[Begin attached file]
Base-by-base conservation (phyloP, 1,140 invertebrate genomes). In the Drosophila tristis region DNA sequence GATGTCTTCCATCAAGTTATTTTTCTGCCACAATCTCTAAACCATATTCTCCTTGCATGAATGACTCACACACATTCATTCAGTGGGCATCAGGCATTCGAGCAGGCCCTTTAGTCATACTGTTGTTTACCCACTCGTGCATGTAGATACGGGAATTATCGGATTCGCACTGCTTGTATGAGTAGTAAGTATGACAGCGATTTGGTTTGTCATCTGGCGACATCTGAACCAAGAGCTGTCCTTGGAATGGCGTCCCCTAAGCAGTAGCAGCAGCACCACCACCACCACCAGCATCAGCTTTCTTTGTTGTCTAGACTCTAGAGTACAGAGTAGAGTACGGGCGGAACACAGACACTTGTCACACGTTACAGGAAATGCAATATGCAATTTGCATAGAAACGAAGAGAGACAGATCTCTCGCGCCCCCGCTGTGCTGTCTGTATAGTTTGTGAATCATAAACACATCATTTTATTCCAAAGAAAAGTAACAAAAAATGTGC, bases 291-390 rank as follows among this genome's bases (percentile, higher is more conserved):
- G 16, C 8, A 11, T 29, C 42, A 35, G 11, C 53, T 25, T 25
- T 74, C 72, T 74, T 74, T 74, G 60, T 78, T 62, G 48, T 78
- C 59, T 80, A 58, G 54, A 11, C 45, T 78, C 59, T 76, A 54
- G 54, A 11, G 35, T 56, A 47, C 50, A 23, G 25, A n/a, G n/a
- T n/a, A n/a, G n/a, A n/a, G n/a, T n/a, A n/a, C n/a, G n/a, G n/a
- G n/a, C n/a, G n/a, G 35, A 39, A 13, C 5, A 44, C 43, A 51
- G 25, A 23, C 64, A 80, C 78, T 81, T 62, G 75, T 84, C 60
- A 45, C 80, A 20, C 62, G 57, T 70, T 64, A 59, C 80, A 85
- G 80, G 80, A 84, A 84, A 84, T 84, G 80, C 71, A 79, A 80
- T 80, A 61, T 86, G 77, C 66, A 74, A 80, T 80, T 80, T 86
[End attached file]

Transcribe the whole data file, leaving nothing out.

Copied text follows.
Base-by-base conservation (phyloP, 1,140 invertebrate genomes). In the Drosophila tristis region DNA sequence GATGTCTTCCATCAAGTTATTTTTCTGCCACAATCTCTAAACCATATTCTCCTTGCATGAATGACTCACACACATTCATTCAGTGGGCATCAGGCATTCGAGCAGGCCCTTTAGTCATACTGTTGTTTACCCACTCGTGCATGTAGATACGGGAATTATCGGATTCGCACTGCTTGTATGAGTAGTAAGTATGACAGCGATTTGGTTTGTCATCTGGCGACATCTGAACCAAGAGCTGTCCTTGGAATGGCGTCCCCTAAGCAGTAGCAGCAGCACCACCACCACCACCAGCATCAGCTTTCTTTGTTGTCTAGACTCTAGAGTACAGAGTAGAGTACGGGCGGAACACAGACACTTGTCACACGTTACAGGAAATGCAATATGCAATTTGCATAGAAACGAAGAGAGACAGATCTCTCGCGCCCCCGCTGTGCTGTCTGTATAGTTTGTGAATCATAAACACATCATTTTATTCCAAAGAAAAGTAACAAAAAATGTGC, bases 291-390 rank as follows among this genome's bases (percentile, higher is more conserved):
- G 16, C 8, A 11, T 29, C 42, A 35, G 11, C 53, T 25, T 25
- T 74, C 72, T 74, T 74, T 74, G 60, T 78, T 62, G 48, T 78
- C 59, T 80, A 58, G 54, A 11, C 45, T 78, C 59, T 76, A 54
- G 54, A 11, G 35, T 56, A 47, C 50, A 23, G 25, A n/a, G n/a
- T n/a, A n/a, G n/a, A n/a, G n/a, T n/a, A n/a, C n/a, G n/a, G n/a
- G n/a, C n/a, G n/a, G 35, A 39, A 13, C 5, A 44, C 43, A 51
- G 25, A 23, C 64, A 80, C 78, T 81, T 62, G 75, T 84, C 60
- A 45, C 80, A 20, C 62, G 57, T 70, T 64, A 59, C 80, A 85
- G 80, G 80, A 84, A 84, A 84, T 84, G 80, C 71, A 79, A 80
- T 80, A 61, T 86, G 77, C 66, A 74, A 80, T 80, T 80, T 86